Unemployed oil and gas workers say pressure is on Kenney to create jobs — ASAP
Many still searching for well paying work while struggling to make ends meet
Premier Jason Kenney has been on the job only a few days and already some unemployed and underemployed Albertans are wondering when his promises of reigniting the economy, building new pipelines and creating jobs will get them back working in the careers they loved.
It's a matter of urgency for some who have maxed out their credit lines, blown through their severance, employment insurance and savings, and are still searching for permanent, well paying jobs while struggling to make ends meet.
"Right now, the province is not a happy province," said Brian Mavin, noting many are not working and some are on the brink of bankruptcy.
"So I think that the new premier needs to have in mind that we need to get jobs happening right now for the people of Alberta," said Mavin, whose background is in occupational health and safety.
CBC News reached out to several people searching for work on social media sites dedicated to supporting unemployed Albertans. Three people agreed to go public, even though they feel embarrassed, because they don't want the premier to forget why he was elected.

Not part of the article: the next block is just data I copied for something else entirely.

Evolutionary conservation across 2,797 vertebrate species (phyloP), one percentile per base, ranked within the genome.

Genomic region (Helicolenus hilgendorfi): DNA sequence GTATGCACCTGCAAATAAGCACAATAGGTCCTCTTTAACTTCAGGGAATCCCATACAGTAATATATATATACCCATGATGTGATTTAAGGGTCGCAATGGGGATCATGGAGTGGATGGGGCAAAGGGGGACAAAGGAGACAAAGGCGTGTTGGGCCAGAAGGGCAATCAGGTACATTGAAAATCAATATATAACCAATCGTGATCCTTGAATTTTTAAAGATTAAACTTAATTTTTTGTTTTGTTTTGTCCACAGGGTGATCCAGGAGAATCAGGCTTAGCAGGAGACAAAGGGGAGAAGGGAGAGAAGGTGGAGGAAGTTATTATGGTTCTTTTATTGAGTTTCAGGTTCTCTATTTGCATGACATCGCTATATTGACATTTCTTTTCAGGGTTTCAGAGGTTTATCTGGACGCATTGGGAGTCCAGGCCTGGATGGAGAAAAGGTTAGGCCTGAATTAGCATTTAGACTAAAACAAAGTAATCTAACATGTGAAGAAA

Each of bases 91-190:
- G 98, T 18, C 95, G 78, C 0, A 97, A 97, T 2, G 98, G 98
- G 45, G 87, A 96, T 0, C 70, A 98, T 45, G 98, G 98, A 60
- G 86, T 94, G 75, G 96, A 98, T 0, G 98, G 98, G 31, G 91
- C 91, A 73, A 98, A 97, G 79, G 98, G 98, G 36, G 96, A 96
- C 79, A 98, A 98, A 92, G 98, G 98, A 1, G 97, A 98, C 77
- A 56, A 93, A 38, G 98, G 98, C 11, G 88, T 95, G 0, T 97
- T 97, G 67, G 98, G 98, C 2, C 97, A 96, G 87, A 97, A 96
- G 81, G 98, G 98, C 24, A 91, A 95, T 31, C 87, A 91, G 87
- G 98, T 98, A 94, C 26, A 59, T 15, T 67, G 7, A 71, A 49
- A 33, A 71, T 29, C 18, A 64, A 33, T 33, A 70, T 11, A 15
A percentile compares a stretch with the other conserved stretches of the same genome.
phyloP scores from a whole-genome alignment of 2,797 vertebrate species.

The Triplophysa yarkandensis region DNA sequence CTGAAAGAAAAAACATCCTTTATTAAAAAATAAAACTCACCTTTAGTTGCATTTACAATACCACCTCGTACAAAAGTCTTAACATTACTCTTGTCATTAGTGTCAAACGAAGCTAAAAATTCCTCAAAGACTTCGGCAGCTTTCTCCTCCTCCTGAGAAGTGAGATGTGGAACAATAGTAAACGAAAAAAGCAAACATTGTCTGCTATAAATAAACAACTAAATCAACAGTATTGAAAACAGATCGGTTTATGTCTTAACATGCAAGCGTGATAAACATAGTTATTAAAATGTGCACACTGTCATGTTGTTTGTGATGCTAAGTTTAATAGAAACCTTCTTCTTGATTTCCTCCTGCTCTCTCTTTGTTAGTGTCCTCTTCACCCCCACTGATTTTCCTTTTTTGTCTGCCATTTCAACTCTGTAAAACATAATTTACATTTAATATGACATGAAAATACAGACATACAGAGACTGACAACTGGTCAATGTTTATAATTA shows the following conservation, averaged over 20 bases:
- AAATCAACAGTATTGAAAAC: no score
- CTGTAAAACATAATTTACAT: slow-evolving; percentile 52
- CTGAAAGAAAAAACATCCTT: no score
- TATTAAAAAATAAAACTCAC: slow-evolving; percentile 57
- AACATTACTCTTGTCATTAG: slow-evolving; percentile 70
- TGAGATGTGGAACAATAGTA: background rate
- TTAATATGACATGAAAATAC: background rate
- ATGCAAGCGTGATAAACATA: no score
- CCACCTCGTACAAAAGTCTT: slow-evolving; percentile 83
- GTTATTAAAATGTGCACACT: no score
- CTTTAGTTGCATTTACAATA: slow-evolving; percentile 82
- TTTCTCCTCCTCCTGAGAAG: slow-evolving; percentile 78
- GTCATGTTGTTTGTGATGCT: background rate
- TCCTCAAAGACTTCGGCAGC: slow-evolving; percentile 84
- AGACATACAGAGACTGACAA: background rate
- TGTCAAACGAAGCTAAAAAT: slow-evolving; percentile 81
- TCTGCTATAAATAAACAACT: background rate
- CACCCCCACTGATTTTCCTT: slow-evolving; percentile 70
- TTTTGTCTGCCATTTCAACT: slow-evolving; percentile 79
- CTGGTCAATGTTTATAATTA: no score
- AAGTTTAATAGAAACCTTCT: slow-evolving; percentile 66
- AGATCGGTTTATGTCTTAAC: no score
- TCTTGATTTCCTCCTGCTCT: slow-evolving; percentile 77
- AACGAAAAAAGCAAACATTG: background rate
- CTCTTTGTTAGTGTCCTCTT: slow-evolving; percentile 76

Mavin was working as a safety manager for Tarsco in Fort McMurray until early 2015, when the project he was working on ended and he got laid off. Since then he's been in Calgary picking up odd jobs in security, lawn care, industrial firefighting, and one occupational health and safety job in construction. He's currently unemployed.
"It hasn't been easy. Lots of times I have had to juggle bills. Pay one bill one month — next month I'll concentrate on the other bill," said Mavin, who is divorced.
He has three children. His oldest child, who is 20, lives with him.